Tuesday, February 15, 2011

GOP House Rams Through Patriot Act - Rejects Surveillance Comply with Constitution

I've always been just a little bit more than amused (or disgusted?) by the irony of today's GOP calling themselves a "small government", or worse, "Constitutionally concerned" Party.

This irony was on full display yesterday as the GOP House not only OVERWHELMINGLY voted to pass the Patriot Act extension (even though it gives their arch nemesis President Obama a victory!), they nearly unanimously voted again the Democrats efforts to require that Patriot Act surveillance be conducted in compliance with the Constitution.

That's right, the Party that can't stop misrepresenting the Constitution, or forcing it to be read on the House floor, also can't bring themselves to uphold it - at least when it comes to government snooping on average citizens (among MANY other examples).

Just last week I posted about the surprising and TEMPORARY blocking of the extension of some of the worst components of the Patriot Act. The surprise came in large part because a large majority of Democrats were willing to buck their own President's demands, and a very small minority of Republicans were willing to buck their leadership in the House. Of course, the real reason it didn't pass was because, due to procedural issues, it needed a super majority vote.

This time around, a majority was all that was needed. As such, we got the extension of those Patriot Act "unconstitutional greatest hits", including provisions allowing broad warrants to be issued by a secretive court for any type of record, from financial to medical, without the government having to declare that the information sought is connected to a terrorism or espionage investigation; the continuation of so-called “roving wiretaps”, allowing the FBI to obtain wiretaps from the secret court, known as the FISA court, without identifying the target or what method of communication is to be tapped. Finally, the so-called “lone wolf” measure that allows FISA court warrants for the electronic monitoring of a person for whatever reason — even without showing that the suspect is an agent of a foreign power or a terrorist.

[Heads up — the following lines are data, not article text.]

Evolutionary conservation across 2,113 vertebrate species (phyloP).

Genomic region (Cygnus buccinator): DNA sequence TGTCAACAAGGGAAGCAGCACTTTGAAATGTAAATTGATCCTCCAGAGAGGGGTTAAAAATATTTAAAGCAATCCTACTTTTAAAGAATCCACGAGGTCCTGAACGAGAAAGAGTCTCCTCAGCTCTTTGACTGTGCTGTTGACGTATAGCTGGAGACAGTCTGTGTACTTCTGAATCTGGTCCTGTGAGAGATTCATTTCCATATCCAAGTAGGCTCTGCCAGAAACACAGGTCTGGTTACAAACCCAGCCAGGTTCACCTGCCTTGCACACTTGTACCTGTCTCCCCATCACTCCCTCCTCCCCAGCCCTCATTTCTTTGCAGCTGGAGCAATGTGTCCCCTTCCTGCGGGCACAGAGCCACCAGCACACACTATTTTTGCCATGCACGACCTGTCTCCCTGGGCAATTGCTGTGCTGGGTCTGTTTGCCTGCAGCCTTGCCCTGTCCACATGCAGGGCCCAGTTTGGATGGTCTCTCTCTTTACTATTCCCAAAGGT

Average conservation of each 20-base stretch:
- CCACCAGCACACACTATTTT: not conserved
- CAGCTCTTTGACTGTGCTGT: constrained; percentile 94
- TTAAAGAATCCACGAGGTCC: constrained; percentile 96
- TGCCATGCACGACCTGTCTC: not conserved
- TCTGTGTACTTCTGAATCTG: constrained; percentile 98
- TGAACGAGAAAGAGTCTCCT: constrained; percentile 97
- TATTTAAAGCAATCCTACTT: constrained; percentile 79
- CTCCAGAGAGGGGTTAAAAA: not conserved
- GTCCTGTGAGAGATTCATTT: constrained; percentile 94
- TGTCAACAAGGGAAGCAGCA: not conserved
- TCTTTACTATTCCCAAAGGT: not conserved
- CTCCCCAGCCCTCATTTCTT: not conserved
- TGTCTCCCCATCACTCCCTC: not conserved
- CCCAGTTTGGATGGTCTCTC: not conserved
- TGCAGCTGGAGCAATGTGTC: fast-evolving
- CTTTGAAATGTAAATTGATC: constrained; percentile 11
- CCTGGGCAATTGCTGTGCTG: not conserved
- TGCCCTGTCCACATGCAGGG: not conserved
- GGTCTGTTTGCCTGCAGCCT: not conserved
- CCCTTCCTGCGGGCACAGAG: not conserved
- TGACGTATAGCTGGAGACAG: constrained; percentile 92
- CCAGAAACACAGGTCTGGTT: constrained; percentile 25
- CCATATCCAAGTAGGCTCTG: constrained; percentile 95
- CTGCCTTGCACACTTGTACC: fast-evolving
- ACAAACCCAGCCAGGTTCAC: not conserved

This time around, while most Democrats opposed the extension of the surveillance authorities, rejecting aggressive lobbying by the Obama administration and its allies in the House GOP leadership, the overwhelming Republican support won approval of the legislation on a 275-144 vote.

As John Nichols of the Nation rightly points "Thus, the supposedly Constitution-obsessed House has endorsed a measure that is widely seen -- not just by Democrats and progressives but by Republicans and conservatives -- as a constant threat to privacy protections outlined in the document's 4th Amendment." 

Michelle Richardson, the legislative counsel for the American Civil Liberties Union, noted: “It has been nearly a decade since the Patriot Act was passed and our lawmakers still refuse to make any meaningful changes to this reactionary law. The right to privacy from government is a cornerstone of our country’s foundation and Americans must be free from the kind of unwarranted government surveillance that the Patriot Act allows. If Congress cannot take the time to insert the much needed privacy safeguards the Patriot Act needs, it should allow these provisions to expire.

For those keeping score, the 275 votes for extending the surveillance authorities came from 210 Republicans and 65 Democrats. The 144 votes against extending the authorities came from 127 Democrats (including Minority Leader Nancy Pelosi, D-California, and Michigan's John Conyers, the ranking Democrat on the House Judiciary Committee) and 27 Republicans.

What's more astounding than the GOP so overwhelmingly voting against the Constitution and WITH President Obama, was the Party's near unanimous vote against a motion offered by the Democrats seeking to recommit the bill with instructions to add language ensuring that surveillances would only be conducted in compliance with the U.S. Constitution. That motion lost on a 186-234 vote.

All 234 "no" votes came from Republicans, including two dozen members who minutes later would vote against extension of the surveillance authorities. The 186 "yes" votes came from 184 Democrats and 2 Republicans -- Ron Paul and South Caroilina Congressman Walter Jones Jr., a pair of stalwart civil libertarians who refused to put partisanship ahead of the rule of law.

As Nichols notes, "The message from the Republicans, aside from Paul and Jones, was clear enough: For all their talk about how much they revere the Constitution, they're cool with violations of the 4th Amendment."

Breaking News Update: Interestingly, after the House passed the above 10-month extension of key provisions of the Patriot Act last night, it was assumed that the Senate would follow suit quickly. And they will vote on the measure tonight. However, they will narrow the extension to three months, in a move with bipartisan support.

It's unclear exactly why this is, but, as David Dayen points out, "Ultimately, this probably only means that the Senate will spend a week of debate three months from now and then extend the whole thing past the Presidential election. But it’s so rare that civil libertarians see even a minor speed bump in the rush to deprive liberty, and even with the three-month extension, that’s what this represents. If we just changed the name of the Patriot Act to the “emergency law,” do you think we could get the President to call for lifting it, like he did with Egypt’s?"

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